Policymakers and resource managers often want scientists to provide forecasts of future conditions. But even when the natural dynamics of a system are well-understood, that may be impossible because trajectories of human activity are unpredictable.

Scenarios offer a way to discuss possible futures that is concrete enough to be useful, without being unrealistically specific. Usually, they are developed through a collaborative process involving many expert perspectives and fleshed out with maps, graphics, and timelines. But producing the scenarios is really only the beginning of a process that continues through public presentations, community discussions, and—often—computational modeling.


Credit: NTL LTER

When stakeholders trust the process of scenario development, these plausible futures provide common ground for discussing how possible outcomes intersect with values. By subjecting the scenarios to community scrutiny, scientists can narrow the range of possible starting conditions for ecosystem models and increase the level of trust in outputs.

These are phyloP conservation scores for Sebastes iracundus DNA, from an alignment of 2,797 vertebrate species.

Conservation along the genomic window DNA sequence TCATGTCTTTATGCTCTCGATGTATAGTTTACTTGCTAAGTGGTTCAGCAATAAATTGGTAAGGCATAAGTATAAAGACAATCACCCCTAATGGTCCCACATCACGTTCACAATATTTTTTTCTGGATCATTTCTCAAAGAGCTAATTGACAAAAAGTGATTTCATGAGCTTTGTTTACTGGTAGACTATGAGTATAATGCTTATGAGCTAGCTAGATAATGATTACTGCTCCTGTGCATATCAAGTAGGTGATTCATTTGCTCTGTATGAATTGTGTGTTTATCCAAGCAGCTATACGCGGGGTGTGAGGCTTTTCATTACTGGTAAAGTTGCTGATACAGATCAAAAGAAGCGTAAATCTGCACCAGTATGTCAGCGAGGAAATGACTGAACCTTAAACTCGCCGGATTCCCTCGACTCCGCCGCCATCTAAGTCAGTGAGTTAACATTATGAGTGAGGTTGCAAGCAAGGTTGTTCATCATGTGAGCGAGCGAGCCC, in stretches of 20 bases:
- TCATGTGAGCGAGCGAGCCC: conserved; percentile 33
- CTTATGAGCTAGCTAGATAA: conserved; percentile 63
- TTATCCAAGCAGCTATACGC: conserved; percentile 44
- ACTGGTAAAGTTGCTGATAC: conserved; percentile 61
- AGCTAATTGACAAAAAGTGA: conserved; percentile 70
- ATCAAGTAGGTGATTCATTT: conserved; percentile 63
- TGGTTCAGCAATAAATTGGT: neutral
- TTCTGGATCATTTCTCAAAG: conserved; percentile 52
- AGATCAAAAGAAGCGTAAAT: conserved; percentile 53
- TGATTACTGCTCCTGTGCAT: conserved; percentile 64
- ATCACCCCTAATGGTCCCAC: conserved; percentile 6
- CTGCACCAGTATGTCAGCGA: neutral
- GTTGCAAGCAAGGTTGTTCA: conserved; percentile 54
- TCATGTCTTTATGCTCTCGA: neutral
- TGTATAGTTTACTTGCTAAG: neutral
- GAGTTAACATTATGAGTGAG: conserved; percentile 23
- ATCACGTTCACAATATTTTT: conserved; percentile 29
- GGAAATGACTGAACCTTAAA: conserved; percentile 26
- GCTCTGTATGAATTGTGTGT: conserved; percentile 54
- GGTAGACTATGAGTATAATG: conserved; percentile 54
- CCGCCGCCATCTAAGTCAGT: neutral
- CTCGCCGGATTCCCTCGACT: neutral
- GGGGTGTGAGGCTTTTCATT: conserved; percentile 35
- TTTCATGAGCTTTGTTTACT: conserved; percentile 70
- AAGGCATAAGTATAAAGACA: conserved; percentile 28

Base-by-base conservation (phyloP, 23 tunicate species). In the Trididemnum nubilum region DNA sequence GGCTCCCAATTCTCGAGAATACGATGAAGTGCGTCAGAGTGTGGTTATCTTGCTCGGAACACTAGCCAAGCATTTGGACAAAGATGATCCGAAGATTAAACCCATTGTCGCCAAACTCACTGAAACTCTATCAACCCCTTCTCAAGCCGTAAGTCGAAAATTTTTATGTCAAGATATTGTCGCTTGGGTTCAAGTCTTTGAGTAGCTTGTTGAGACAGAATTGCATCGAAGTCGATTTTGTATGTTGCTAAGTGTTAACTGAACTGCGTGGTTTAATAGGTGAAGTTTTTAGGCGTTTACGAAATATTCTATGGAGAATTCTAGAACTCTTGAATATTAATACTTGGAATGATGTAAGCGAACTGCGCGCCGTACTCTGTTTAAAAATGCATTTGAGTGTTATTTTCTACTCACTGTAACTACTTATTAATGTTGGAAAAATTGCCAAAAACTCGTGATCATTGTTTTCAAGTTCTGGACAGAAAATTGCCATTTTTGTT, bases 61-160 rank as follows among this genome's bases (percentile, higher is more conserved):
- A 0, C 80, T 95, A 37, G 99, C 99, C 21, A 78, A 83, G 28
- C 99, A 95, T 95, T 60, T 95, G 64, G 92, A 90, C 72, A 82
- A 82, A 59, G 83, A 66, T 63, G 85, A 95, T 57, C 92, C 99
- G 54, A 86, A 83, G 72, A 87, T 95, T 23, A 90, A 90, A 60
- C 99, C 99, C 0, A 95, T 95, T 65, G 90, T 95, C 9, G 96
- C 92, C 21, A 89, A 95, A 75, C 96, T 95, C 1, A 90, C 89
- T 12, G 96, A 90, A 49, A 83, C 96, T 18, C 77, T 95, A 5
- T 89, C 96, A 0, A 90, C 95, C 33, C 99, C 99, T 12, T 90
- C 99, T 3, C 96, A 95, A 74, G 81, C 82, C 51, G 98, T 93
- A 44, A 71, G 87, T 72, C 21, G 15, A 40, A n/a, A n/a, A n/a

Combining plausible predictions of human behavior with detailed understanding of ecological processes and long-term data forms a strong foundation for predictive modeling.

Several LTER sites work extensively with scenarios and the 2014 NSF-LTER symposium focused entirely on this often misunderstood tool.

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